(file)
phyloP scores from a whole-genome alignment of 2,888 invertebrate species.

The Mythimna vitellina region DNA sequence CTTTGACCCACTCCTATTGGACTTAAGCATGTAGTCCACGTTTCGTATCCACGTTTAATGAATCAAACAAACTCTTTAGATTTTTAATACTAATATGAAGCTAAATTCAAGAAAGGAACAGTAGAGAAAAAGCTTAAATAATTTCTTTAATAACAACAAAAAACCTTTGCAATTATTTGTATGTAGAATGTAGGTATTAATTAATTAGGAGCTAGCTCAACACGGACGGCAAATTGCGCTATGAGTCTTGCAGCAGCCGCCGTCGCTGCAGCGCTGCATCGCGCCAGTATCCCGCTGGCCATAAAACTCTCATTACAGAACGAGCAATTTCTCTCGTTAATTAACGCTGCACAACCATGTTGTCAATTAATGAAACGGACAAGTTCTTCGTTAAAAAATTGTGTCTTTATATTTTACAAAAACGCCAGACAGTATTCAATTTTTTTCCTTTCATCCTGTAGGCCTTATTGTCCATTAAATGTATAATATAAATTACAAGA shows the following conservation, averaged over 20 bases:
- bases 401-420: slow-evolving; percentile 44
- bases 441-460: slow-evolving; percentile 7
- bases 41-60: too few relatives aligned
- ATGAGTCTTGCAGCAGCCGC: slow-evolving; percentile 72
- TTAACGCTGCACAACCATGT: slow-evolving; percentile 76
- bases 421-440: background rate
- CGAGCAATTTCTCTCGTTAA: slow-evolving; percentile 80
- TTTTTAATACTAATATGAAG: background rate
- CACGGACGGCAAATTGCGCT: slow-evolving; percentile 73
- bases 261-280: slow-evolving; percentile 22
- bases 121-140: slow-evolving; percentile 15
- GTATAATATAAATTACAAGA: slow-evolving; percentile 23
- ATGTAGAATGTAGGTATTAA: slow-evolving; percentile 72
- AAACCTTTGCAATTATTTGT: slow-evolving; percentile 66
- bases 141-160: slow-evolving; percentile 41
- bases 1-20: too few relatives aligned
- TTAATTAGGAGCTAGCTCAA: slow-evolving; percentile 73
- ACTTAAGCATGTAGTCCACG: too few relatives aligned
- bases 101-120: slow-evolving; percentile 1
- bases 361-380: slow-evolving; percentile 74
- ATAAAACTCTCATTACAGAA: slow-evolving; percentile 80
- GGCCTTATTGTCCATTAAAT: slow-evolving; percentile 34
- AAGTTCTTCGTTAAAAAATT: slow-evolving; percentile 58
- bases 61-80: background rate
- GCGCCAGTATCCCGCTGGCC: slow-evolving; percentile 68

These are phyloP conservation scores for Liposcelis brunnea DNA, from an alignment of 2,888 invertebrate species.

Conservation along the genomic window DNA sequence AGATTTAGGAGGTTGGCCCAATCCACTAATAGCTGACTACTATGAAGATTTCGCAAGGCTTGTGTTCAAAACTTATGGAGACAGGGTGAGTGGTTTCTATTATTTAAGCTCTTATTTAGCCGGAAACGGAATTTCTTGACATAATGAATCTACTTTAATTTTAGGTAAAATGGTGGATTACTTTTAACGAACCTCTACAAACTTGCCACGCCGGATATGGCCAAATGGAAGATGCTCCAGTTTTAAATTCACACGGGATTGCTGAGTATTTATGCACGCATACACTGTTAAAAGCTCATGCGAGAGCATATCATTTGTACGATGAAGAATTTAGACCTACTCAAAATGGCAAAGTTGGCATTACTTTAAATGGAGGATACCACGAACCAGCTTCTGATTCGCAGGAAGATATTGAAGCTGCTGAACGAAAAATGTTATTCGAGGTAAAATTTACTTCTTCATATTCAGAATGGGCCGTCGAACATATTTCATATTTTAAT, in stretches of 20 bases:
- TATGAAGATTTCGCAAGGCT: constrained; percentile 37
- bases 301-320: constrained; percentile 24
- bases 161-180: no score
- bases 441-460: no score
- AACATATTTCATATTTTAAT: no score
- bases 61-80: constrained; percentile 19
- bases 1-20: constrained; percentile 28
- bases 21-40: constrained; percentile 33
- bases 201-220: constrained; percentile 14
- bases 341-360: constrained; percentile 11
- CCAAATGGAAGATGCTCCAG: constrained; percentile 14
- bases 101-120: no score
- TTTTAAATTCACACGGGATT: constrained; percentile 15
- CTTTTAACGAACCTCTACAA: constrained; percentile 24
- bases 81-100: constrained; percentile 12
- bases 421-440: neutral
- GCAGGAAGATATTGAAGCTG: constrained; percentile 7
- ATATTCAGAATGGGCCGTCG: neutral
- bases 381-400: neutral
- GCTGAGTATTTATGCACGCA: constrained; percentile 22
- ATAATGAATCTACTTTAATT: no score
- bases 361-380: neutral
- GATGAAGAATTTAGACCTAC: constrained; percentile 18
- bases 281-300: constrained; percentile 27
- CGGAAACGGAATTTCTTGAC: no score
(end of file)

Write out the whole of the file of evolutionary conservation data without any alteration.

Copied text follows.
phyloP scores from a whole-genome alignment of 2,888 invertebrate species.

The Mythimna vitellina region DNA sequence CTTTGACCCACTCCTATTGGACTTAAGCATGTAGTCCACGTTTCGTATCCACGTTTAATGAATCAAACAAACTCTTTAGATTTTTAATACTAATATGAAGCTAAATTCAAGAAAGGAACAGTAGAGAAAAAGCTTAAATAATTTCTTTAATAACAACAAAAAACCTTTGCAATTATTTGTATGTAGAATGTAGGTATTAATTAATTAGGAGCTAGCTCAACACGGACGGCAAATTGCGCTATGAGTCTTGCAGCAGCCGCCGTCGCTGCAGCGCTGCATCGCGCCAGTATCCCGCTGGCCATAAAACTCTCATTACAGAACGAGCAATTTCTCTCGTTAATTAACGCTGCACAACCATGTTGTCAATTAATGAAACGGACAAGTTCTTCGTTAAAAAATTGTGTCTTTATATTTTACAAAAACGCCAGACAGTATTCAATTTTTTTCCTTTCATCCTGTAGGCCTTATTGTCCATTAAATGTATAATATAAATTACAAGA shows the following conservation, averaged over 20 bases:
- bases 401-420: slow-evolving; percentile 44
- bases 441-460: slow-evolving; percentile 7
- bases 41-60: too few relatives aligned
- ATGAGTCTTGCAGCAGCCGC: slow-evolving; percentile 72
- TTAACGCTGCACAACCATGT: slow-evolving; percentile 76
- bases 421-440: background rate
- CGAGCAATTTCTCTCGTTAA: slow-evolving; percentile 80
- TTTTTAATACTAATATGAAG: background rate
- CACGGACGGCAAATTGCGCT: slow-evolving; percentile 73
- bases 261-280: slow-evolving; percentile 22
- bases 121-140: slow-evolving; percentile 15
- GTATAATATAAATTACAAGA: slow-evolving; percentile 23
- ATGTAGAATGTAGGTATTAA: slow-evolving; percentile 72
- AAACCTTTGCAATTATTTGT: slow-evolving; percentile 66
- bases 141-160: slow-evolving; percentile 41
- bases 1-20: too few relatives aligned
- TTAATTAGGAGCTAGCTCAA: slow-evolving; percentile 73
- ACTTAAGCATGTAGTCCACG: too few relatives aligned
- bases 101-120: slow-evolving; percentile 1
- bases 361-380: slow-evolving; percentile 74
- ATAAAACTCTCATTACAGAA: slow-evolving; percentile 80
- GGCCTTATTGTCCATTAAAT: slow-evolving; percentile 34
- AAGTTCTTCGTTAAAAAATT: slow-evolving; percentile 58
- bases 61-80: background rate
- GCGCCAGTATCCCGCTGGCC: slow-evolving; percentile 68

These are phyloP conservation scores for Liposcelis brunnea DNA, from an alignment of 2,888 invertebrate species.

Conservation along the genomic window DNA sequence AGATTTAGGAGGTTGGCCCAATCCACTAATAGCTGACTACTATGAAGATTTCGCAAGGCTTGTGTTCAAAACTTATGGAGACAGGGTGAGTGGTTTCTATTATTTAAGCTCTTATTTAGCCGGAAACGGAATTTCTTGACATAATGAATCTACTTTAATTTTAGGTAAAATGGTGGATTACTTTTAACGAACCTCTACAAACTTGCCACGCCGGATATGGCCAAATGGAAGATGCTCCAGTTTTAAATTCACACGGGATTGCTGAGTATTTATGCACGCATACACTGTTAAAAGCTCATGCGAGAGCATATCATTTGTACGATGAAGAATTTAGACCTACTCAAAATGGCAAAGTTGGCATTACTTTAAATGGAGGATACCACGAACCAGCTTCTGATTCGCAGGAAGATATTGAAGCTGCTGAACGAAAAATGTTATTCGAGGTAAAATTTACTTCTTCATATTCAGAATGGGCCGTCGAACATATTTCATATTTTAAT, in stretches of 20 bases:
- TATGAAGATTTCGCAAGGCT: constrained; percentile 37
- bases 301-320: constrained; percentile 24
- bases 161-180: no score
- bases 441-460: no score
- AACATATTTCATATTTTAAT: no score
- bases 61-80: constrained; percentile 19
- bases 1-20: constrained; percentile 28
- bases 21-40: constrained; percentile 33
- bases 201-220: constrained; percentile 14
- bases 341-360: constrained; percentile 11
- CCAAATGGAAGATGCTCCAG: constrained; percentile 14
- bases 101-120: no score
- TTTTAAATTCACACGGGATT: constrained; percentile 15
- CTTTTAACGAACCTCTACAA: constrained; percentile 24
- bases 81-100: constrained; percentile 12
- bases 421-440: neutral
- GCAGGAAGATATTGAAGCTG: constrained; percentile 7
- ATATTCAGAATGGGCCGTCG: neutral
- bases 381-400: neutral
- GCTGAGTATTTATGCACGCA: constrained; percentile 22
- ATAATGAATCTACTTTAATT: no score
- bases 361-380: neutral
- GATGAAGAATTTAGACCTAC: constrained; percentile 18
- bases 281-300: constrained; percentile 27
- CGGAAACGGAATTTCTTGAC: no score